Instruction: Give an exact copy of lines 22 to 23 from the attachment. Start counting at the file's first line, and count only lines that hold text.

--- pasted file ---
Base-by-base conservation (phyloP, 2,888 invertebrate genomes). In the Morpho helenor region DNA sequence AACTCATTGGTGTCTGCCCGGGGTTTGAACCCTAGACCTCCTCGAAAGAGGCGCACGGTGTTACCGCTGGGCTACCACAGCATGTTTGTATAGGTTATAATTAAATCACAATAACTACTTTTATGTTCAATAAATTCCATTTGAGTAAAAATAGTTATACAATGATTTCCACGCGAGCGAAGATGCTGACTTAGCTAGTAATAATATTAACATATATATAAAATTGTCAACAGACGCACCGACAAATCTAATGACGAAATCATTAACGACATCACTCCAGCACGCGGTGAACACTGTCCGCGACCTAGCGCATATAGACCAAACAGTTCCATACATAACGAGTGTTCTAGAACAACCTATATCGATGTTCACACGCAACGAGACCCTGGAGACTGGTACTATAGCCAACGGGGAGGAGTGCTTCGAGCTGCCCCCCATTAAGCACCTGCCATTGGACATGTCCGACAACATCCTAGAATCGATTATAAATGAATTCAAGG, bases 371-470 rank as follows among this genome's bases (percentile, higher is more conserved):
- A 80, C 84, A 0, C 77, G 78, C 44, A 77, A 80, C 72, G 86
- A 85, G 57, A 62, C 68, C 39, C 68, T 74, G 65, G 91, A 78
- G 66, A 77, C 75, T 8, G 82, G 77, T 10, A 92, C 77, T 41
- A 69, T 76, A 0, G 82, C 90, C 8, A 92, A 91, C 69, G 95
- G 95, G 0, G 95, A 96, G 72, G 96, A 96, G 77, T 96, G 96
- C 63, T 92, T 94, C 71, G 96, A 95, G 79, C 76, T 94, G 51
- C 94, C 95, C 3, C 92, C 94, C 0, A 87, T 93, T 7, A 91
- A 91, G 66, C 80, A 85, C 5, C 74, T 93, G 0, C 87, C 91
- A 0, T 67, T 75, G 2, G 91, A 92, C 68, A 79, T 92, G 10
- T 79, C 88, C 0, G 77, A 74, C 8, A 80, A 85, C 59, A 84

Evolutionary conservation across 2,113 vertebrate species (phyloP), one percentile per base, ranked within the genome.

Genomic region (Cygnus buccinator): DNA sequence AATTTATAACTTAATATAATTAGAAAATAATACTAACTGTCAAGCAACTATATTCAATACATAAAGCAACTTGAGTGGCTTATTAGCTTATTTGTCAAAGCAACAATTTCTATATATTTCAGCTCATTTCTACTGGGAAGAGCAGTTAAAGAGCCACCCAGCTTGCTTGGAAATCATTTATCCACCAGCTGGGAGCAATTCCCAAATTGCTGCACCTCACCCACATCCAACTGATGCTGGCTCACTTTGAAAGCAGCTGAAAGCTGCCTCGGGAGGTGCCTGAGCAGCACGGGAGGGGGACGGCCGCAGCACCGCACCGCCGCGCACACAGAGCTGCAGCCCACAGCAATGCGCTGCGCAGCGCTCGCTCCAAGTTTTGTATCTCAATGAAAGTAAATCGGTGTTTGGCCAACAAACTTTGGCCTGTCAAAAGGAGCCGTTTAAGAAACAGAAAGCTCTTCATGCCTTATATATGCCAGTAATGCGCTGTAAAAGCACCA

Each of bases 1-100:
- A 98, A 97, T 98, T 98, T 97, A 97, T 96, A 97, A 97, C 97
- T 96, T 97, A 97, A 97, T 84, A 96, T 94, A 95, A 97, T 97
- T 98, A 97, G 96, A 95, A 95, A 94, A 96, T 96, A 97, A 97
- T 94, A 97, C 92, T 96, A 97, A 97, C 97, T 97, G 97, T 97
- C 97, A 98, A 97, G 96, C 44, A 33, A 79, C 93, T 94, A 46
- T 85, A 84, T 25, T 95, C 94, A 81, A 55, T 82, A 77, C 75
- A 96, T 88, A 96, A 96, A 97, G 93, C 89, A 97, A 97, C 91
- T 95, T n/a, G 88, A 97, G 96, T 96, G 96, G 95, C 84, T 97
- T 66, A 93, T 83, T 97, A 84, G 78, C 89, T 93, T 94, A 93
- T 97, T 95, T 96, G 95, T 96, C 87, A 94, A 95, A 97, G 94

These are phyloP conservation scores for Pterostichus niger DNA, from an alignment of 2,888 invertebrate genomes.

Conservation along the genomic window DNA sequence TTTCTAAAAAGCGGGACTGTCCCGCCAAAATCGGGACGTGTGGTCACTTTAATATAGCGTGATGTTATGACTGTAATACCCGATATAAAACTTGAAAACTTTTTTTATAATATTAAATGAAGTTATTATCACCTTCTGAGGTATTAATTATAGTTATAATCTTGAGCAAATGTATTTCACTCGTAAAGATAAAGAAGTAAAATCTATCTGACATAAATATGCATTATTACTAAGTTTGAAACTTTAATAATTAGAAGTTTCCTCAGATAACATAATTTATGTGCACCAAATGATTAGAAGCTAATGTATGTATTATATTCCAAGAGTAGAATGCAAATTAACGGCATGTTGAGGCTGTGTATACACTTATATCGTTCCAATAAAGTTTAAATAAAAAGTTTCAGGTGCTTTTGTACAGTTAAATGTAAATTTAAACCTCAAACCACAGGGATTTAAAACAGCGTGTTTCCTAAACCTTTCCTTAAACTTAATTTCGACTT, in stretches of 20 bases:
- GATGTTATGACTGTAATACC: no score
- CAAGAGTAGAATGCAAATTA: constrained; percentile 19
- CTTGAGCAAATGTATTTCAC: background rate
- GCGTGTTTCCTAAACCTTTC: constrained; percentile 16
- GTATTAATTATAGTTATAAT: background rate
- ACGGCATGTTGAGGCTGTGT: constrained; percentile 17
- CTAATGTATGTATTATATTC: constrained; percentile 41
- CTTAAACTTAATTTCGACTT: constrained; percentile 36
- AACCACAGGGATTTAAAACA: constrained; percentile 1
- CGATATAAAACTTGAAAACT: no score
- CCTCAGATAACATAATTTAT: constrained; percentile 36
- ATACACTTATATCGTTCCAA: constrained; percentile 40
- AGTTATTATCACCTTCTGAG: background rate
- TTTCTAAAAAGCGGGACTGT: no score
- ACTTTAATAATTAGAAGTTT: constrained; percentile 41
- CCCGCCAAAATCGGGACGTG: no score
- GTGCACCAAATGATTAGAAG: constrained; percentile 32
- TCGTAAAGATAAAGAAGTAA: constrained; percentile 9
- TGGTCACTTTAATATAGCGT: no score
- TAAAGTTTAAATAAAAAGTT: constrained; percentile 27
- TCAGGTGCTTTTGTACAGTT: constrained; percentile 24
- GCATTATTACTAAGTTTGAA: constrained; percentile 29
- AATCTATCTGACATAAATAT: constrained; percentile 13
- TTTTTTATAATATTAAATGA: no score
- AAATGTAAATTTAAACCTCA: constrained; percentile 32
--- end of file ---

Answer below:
- T 95, T n/a, G 88, A 97, G 96, T 96, G 96, G 95, C 84, T 97
- T 66, A 93, T 83, T 97, A 84, G 78, C 89, T 93, T 94, A 93